As an aside, how does the mythology in Supernatural mesh with the setting? After all, there are a number of creatures in Supernatural who don't seem to fit with what we have in our folk tales and legends. Well, my explanation is this: normal people will usually get only the briefest glimpse of a supernatural creature in the series. Most, in fact, don't get the chance to survive the encounter. So, those who survive / get that partial glimpse write down what they see, make some strange theories, or attribute some things to the creature that don't actually exist. There's a perfect, real-life example of this in the kirin. The kirin is the Chinese dragon-horse, and has all sorts of things attributed to it. The kirin was spawned off an encounter with an actual creature - the giraffe. Now, the giraffe is not a dragon, and not a horse, and has no astonishing array of powers. A lot of things are attributed to the kirin, and thus you have a creature with strange powers and abilities which are nothing like the source material.
I figure, in Supernatural, this works the same way. The common folklore isn't accurate, but there can be kernals of fact within the folklore. The majority of information and lore that people like Sam and Dean draw from are not common materials. They draw from Hunters, who have gathered lore through trial and error, and who have this information stored (and probably now shared on private databases, and password-protected internet sites and the like). Actually, this conceit probably shows up in RPGs a lot, too. In games where the supernatural exists and blends into humanity, those people who hunt them down and who gather information on them wouldn't necessarily release this information publically - this stuff would be shared, yes, but it would be locked down and passworded, and thus only the people in the know would know how to access this information. Or, if some greenie comes in, they might have to register and get vetted to get access, but it wouldn't be open and public to all, because you have no idea what might stumble upon the information and try to sabotage it.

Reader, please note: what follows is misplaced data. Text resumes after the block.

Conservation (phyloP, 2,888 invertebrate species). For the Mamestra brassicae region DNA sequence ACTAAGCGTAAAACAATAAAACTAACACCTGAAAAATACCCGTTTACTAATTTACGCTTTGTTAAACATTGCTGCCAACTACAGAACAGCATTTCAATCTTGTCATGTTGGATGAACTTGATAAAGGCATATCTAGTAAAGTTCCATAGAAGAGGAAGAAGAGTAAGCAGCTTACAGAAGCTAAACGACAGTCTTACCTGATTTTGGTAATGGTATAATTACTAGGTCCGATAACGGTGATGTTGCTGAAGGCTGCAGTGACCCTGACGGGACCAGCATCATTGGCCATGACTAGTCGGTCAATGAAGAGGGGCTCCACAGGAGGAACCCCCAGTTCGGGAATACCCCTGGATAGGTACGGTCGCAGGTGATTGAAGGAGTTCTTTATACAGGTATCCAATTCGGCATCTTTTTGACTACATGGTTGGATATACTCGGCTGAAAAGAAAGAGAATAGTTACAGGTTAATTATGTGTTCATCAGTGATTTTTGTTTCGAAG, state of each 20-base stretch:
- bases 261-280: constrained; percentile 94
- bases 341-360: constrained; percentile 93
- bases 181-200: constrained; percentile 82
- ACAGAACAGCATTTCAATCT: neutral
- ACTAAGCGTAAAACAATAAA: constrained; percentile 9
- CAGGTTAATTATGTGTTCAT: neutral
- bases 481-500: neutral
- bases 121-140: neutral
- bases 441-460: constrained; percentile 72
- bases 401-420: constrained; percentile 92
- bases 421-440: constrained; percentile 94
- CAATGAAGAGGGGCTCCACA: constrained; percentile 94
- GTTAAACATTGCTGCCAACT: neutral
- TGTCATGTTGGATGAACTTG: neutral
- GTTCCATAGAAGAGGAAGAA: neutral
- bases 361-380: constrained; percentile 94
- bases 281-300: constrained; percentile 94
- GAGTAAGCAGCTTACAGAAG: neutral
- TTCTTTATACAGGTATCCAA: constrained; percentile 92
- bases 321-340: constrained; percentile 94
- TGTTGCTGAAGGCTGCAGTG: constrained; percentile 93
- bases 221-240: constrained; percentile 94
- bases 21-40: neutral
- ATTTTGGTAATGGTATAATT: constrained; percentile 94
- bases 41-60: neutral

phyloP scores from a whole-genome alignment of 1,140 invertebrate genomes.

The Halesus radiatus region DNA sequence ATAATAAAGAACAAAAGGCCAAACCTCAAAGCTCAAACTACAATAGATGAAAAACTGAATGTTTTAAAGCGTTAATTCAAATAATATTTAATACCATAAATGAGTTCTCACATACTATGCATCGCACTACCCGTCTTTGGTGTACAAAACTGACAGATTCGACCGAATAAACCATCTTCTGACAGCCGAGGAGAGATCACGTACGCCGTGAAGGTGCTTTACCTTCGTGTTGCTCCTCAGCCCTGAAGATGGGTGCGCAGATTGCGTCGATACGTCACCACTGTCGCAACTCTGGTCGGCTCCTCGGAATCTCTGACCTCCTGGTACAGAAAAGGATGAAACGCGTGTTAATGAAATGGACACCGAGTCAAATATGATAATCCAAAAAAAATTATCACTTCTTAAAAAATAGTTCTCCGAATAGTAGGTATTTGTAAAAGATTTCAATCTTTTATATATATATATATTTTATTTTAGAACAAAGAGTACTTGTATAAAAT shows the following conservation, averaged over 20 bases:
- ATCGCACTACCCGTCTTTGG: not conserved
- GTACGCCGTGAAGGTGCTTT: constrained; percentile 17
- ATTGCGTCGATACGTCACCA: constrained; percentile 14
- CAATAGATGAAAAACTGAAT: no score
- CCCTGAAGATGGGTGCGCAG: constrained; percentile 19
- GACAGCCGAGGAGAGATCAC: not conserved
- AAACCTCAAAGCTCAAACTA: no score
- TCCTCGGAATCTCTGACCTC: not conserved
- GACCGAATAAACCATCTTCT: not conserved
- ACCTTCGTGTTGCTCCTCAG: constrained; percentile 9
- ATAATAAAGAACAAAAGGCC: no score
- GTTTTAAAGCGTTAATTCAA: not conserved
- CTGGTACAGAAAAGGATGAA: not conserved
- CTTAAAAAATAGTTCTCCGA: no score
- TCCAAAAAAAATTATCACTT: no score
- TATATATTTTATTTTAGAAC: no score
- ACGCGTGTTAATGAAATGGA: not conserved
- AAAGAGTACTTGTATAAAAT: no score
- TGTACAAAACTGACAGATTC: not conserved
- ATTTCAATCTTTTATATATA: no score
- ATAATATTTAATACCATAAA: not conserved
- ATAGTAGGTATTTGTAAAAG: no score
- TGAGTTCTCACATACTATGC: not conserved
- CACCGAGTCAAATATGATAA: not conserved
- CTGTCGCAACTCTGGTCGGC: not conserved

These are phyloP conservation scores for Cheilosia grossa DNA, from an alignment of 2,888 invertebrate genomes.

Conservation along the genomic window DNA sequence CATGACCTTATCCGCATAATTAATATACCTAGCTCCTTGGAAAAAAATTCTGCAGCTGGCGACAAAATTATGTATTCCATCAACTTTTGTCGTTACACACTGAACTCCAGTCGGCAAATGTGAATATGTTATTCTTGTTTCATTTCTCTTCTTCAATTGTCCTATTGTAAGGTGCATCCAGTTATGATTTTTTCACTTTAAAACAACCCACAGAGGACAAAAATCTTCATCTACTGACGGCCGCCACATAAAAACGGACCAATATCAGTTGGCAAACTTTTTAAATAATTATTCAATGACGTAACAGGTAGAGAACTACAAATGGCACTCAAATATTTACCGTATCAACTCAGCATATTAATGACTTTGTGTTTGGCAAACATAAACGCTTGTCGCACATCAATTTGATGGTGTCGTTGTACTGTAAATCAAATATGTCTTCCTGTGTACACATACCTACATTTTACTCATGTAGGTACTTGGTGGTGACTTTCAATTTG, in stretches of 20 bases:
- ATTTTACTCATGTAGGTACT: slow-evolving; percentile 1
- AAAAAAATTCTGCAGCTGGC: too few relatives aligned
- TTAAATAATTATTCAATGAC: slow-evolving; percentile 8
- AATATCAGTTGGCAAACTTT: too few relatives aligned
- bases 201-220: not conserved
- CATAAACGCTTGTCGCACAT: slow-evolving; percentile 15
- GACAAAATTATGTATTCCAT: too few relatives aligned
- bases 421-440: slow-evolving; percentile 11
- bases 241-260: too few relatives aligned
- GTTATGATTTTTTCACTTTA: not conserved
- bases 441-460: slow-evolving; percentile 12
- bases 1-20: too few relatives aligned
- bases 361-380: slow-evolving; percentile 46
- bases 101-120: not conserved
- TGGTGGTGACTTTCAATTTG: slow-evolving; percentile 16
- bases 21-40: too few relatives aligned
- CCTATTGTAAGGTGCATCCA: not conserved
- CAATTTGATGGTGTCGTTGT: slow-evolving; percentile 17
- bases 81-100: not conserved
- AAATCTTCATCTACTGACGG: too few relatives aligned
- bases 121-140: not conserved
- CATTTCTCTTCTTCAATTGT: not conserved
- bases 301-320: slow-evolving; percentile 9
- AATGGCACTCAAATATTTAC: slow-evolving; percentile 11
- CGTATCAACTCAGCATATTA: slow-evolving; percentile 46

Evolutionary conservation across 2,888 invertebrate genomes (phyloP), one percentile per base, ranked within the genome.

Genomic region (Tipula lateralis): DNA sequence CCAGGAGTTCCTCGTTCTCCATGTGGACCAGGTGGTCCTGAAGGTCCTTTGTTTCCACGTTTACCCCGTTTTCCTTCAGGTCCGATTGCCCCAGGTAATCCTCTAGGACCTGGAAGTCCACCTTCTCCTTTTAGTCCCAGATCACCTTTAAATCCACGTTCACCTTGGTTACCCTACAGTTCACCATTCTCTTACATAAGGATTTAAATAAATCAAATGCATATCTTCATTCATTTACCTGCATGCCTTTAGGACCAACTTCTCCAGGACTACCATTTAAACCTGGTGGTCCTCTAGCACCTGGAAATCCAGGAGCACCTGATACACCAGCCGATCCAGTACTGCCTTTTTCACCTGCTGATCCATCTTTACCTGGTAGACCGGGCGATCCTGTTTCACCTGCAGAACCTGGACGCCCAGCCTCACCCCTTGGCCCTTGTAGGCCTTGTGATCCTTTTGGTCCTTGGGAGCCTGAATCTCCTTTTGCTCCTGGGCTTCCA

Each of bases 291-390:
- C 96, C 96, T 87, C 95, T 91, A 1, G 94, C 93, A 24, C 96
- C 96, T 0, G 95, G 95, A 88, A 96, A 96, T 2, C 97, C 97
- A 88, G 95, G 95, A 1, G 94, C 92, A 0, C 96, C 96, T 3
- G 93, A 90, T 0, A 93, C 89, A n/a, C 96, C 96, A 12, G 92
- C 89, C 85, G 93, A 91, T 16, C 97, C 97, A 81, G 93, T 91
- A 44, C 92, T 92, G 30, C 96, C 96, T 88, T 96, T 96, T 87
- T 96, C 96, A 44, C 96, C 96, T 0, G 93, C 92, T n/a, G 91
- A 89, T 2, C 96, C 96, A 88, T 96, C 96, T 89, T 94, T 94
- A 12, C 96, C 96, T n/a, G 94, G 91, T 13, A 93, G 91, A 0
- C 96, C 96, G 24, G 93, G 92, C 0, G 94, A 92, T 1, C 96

Now, should all this be explained in a TV series or book series? Perhaps more so in a book, since you have the time to give it out bits and pieces at a time as necessary, but in TV land it is much less likely. It isn't really going to keep the attention of your typical viewer, they'll just see Sam or Dean hitting the internet for lore, and coming up with some truly esoteric stuff. Why they can might be an exercise for the reader, but shouldn't really be a focus for the series. Or, who knows? Perhaps some of the lore they have is actually in more common books - indicating that a little bit of 'fact' seeped into the 'fiction' of the setting.
Okay, now let's look at world-building. If you're making an 'Earth' setting (set in any given time period), with a supernatural element, how closely do you have to cleave to the existing, real life folklore? If you say 'X exists', and you want to give some sort of Unified Theory for why they do, something has to give. Do you have to explain how this impacts the world's view of the supernatural? What if the world overall doesn't know?